Rolling Stone Backpedals on Bombshell UVA Rape Story: ‘Our Trust Was Misplaced’

Wenner Media publication admits to holes in its reporting of an alleged college campus gang rape

Last Updated: December 5, 2014 @ 12:05 PM

Rolling Stone has admitted to mishandling its report of an alleged gang rape at the University of Virginia, the magazine said Friday in an open letter.

Addressing readers on its official website, the Wenner Media publication said it now has doubts over the harrowing account of a woman named Jackie, who was allegedly assaulted at a fraternity house, as reported in a November piece titled “A Rape on Campus.”

“Because of the sensitive nature of Jackie’s story, we decided to honor her request not to contact the man she claimed orchestrated the attack on her nor any of the men she claimed participated in the attack for fear of retaliation,” the letter states.

Rolling Stone managing editor Will Dana continues that “in the face of new information, there now appear to be discrepancies in Jackie’s account, and we have come to the conclusion that our trust in her was misplaced.”

Wenner Media’s only statement is the posted letter. Publisher Jan Wenner has no further comment, a spokesperson told TheWrap

Read Rolling Stone’s open letter to readers, written by Dana:

Last month, Rolling Stone published a story titled “A Rape on Campus” by Sabrina Rubin Erdely, which described a brutal gang rape of a woman named Jackie at a University of Virginia fraternity house; the university’s failure to respond to this alleged assault – and the school’s troubling history of indifference to many other instances of alleged sexual assaults. The story generated worldwide headlines and much soul-searching at UVA. University president Teresa Sullivan promised a full investigation and also to examine the way the school responds to sexual assault allegations.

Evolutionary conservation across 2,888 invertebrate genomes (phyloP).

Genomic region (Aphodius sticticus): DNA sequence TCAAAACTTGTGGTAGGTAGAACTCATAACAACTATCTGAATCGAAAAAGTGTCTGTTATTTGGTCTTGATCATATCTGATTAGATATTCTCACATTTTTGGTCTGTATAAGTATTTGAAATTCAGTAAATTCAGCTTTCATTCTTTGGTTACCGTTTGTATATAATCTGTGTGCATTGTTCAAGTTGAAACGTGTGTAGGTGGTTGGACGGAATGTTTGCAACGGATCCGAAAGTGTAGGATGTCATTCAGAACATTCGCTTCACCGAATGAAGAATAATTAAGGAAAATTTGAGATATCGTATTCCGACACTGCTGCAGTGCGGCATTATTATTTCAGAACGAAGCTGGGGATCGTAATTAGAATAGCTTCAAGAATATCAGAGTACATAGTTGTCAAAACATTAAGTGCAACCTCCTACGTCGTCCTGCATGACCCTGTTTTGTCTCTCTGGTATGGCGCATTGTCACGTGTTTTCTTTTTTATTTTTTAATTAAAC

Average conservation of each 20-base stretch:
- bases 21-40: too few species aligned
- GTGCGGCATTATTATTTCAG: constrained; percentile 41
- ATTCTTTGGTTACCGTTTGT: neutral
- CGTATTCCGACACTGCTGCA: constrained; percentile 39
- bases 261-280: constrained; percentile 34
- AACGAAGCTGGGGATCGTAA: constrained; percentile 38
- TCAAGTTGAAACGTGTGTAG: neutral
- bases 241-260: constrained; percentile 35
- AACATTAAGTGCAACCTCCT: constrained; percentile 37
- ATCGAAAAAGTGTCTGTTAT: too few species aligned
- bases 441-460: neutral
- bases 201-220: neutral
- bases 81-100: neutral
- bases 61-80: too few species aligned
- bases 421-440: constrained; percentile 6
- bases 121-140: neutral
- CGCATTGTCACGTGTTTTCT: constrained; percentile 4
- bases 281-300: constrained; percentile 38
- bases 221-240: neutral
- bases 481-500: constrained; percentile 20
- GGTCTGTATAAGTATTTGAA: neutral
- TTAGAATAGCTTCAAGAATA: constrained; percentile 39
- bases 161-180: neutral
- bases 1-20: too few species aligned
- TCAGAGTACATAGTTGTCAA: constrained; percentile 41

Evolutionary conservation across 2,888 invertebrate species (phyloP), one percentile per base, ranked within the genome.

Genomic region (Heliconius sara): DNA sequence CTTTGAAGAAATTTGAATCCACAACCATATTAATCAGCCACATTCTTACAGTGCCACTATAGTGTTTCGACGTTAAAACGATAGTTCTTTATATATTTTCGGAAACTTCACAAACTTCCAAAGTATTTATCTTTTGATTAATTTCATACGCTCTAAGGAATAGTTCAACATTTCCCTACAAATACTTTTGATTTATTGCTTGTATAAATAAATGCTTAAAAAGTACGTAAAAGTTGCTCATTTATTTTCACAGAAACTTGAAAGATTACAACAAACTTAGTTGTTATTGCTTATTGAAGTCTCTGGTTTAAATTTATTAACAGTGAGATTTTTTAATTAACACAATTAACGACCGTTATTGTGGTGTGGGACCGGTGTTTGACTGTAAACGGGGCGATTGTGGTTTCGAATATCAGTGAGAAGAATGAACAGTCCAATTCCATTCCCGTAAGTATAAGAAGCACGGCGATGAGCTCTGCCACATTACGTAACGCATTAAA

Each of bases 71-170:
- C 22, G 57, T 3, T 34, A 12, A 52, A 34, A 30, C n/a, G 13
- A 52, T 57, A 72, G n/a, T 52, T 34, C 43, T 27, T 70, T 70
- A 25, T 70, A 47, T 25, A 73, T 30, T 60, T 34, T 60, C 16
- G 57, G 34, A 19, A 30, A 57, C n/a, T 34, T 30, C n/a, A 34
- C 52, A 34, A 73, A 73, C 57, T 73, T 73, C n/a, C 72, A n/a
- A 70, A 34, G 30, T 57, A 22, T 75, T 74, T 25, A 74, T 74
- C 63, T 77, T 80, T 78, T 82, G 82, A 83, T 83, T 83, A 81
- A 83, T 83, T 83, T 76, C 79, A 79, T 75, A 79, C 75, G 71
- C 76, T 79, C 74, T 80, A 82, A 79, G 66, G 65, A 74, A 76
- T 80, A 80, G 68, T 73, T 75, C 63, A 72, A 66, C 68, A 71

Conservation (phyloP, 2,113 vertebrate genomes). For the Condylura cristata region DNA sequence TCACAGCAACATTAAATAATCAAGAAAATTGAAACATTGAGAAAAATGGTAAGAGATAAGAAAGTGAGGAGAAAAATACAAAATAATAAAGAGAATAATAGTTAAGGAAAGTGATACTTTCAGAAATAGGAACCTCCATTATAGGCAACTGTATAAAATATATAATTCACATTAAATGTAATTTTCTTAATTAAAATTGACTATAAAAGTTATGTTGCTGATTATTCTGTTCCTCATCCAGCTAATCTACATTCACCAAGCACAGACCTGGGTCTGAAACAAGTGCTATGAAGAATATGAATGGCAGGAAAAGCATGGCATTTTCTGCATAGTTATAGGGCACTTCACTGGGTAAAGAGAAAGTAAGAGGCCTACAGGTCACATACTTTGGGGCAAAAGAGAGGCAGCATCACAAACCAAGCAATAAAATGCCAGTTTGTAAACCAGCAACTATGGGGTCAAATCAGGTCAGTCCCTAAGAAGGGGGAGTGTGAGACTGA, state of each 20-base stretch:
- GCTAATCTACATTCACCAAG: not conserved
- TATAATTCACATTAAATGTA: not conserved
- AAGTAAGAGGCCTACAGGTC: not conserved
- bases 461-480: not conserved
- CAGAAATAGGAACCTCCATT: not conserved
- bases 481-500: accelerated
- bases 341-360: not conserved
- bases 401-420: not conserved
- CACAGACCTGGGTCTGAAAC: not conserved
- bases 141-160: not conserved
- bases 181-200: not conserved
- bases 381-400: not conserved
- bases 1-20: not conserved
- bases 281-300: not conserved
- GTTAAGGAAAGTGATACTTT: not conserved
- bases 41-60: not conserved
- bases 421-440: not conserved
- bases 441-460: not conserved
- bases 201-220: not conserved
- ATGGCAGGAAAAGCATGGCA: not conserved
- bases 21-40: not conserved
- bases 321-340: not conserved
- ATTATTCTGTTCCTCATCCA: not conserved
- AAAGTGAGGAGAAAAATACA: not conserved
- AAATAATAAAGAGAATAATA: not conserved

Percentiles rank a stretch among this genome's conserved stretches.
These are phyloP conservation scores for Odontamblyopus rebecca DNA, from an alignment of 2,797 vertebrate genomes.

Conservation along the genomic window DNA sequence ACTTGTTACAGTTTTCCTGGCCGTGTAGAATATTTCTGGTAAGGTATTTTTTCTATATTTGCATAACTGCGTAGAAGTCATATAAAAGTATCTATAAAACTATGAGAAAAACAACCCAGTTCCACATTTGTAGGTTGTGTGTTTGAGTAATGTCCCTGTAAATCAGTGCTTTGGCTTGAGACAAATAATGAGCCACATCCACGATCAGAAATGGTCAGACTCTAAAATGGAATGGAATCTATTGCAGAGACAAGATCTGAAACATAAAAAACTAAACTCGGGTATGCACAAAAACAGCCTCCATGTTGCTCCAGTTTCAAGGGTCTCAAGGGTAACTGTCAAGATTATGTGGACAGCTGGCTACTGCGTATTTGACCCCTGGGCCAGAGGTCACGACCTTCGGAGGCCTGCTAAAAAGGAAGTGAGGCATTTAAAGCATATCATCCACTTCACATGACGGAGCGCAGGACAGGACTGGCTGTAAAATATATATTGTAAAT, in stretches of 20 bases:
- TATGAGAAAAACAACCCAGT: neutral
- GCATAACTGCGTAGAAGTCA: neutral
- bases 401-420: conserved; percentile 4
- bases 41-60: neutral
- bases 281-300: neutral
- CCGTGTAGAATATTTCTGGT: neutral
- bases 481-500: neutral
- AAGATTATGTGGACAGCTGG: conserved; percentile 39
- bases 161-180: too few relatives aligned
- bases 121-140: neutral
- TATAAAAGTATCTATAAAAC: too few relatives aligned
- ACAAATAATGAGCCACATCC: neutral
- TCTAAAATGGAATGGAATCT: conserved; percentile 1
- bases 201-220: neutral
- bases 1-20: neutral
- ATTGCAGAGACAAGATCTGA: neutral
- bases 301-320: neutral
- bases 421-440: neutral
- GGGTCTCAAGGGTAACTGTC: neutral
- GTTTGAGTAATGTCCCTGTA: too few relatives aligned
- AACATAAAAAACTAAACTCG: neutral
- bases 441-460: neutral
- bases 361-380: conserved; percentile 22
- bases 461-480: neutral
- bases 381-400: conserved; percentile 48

Because of the sensitive nature of Jackie’s story, we decided to honor her request not to contact the man she claimed orchestrated the attack on her nor any of the men she claimed participated in the attack for fear of retaliation against her. In the months Erdely spent reporting the story, Jackie neither said nor did anything that made Erdely, or Rolling Stone’s editors and fact-checkers, question Jackie’s credibility. Her friends and rape activists on campus strongly supported Jackie’s account. She had spoken of the assault in campus forums. We reached out to both the local branch and the national leadership of the fraternity where Jackie said she was attacked. They responded that they couldn’t confirm or deny her story but had concerns about the evidence.

In the face of new information, there now appear to be discrepancies in Jackie’s account, and we have come to the conclusion that our trust in her was misplaced. We were trying to be sensitive to the unfair shame and humiliation many women feel after a sexual assault and now regret the decision to not contact the alleged assaulters to get their account. We are taking this seriously and apologize to anyone who was affected by the story.